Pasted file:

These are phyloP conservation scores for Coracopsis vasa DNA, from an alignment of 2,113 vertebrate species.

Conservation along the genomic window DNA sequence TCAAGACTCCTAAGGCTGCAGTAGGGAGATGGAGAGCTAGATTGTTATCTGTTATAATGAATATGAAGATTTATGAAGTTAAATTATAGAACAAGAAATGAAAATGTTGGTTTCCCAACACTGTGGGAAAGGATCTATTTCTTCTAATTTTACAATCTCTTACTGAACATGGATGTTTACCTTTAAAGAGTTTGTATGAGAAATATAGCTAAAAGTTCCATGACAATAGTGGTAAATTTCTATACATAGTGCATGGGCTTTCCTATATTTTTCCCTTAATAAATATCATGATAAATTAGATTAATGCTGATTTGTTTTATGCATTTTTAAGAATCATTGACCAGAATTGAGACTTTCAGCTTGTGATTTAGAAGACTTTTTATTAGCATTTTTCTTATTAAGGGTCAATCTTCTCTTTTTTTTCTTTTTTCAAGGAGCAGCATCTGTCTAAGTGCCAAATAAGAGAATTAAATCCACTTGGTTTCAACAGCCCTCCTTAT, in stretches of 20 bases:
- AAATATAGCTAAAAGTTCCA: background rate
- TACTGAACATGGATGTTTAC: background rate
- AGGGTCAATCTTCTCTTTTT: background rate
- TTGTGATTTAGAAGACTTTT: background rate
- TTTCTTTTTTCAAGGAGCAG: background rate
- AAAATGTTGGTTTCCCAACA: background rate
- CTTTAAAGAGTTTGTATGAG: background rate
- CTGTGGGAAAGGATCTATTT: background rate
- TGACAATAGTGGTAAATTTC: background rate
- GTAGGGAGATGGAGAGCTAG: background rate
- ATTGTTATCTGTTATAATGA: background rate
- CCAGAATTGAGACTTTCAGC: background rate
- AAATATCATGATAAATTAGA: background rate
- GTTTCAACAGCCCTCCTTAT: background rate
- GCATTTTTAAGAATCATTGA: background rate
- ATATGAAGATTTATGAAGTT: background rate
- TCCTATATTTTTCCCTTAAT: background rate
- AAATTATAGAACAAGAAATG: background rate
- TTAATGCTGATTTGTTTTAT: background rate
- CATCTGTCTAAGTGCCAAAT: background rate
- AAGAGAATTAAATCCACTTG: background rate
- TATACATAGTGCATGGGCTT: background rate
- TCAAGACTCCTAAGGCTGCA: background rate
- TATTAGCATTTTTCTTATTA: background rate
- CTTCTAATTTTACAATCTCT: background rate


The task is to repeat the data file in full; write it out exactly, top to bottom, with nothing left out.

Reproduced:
These are phyloP conservation scores for Coracopsis vasa DNA, from an alignment of 2,113 vertebrate species.

Conservation along the genomic window DNA sequence TCAAGACTCCTAAGGCTGCAGTAGGGAGATGGAGAGCTAGATTGTTATCTGTTATAATGAATATGAAGATTTATGAAGTTAAATTATAGAACAAGAAATGAAAATGTTGGTTTCCCAACACTGTGGGAAAGGATCTATTTCTTCTAATTTTACAATCTCTTACTGAACATGGATGTTTACCTTTAAAGAGTTTGTATGAGAAATATAGCTAAAAGTTCCATGACAATAGTGGTAAATTTCTATACATAGTGCATGGGCTTTCCTATATTTTTCCCTTAATAAATATCATGATAAATTAGATTAATGCTGATTTGTTTTATGCATTTTTAAGAATCATTGACCAGAATTGAGACTTTCAGCTTGTGATTTAGAAGACTTTTTATTAGCATTTTTCTTATTAAGGGTCAATCTTCTCTTTTTTTTCTTTTTTCAAGGAGCAGCATCTGTCTAAGTGCCAAATAAGAGAATTAAATCCACTTGGTTTCAACAGCCCTCCTTAT, in stretches of 20 bases:
- AAATATAGCTAAAAGTTCCA: background rate
- TACTGAACATGGATGTTTAC: background rate
- AGGGTCAATCTTCTCTTTTT: background rate
- TTGTGATTTAGAAGACTTTT: background rate
- TTTCTTTTTTCAAGGAGCAG: background rate
- AAAATGTTGGTTTCCCAACA: background rate
- CTTTAAAGAGTTTGTATGAG: background rate
- CTGTGGGAAAGGATCTATTT: background rate
- TGACAATAGTGGTAAATTTC: background rate
- GTAGGGAGATGGAGAGCTAG: background rate
- ATTGTTATCTGTTATAATGA: background rate
- CCAGAATTGAGACTTTCAGC: background rate
- AAATATCATGATAAATTAGA: background rate
- GTTTCAACAGCCCTCCTTAT: background rate
- GCATTTTTAAGAATCATTGA: background rate
- ATATGAAGATTTATGAAGTT: background rate
- TCCTATATTTTTCCCTTAAT: background rate
- AAATTATAGAACAAGAAATG: background rate
- TTAATGCTGATTTGTTTTAT: background rate
- CATCTGTCTAAGTGCCAAAT: background rate
- AAGAGAATTAAATCCACTTG: background rate
- TATACATAGTGCATGGGCTT: background rate
- TCAAGACTCCTAAGGCTGCA: background rate
- TATTAGCATTTTTCTTATTA: background rate
- CTTCTAATTTTACAATCTCT: background rate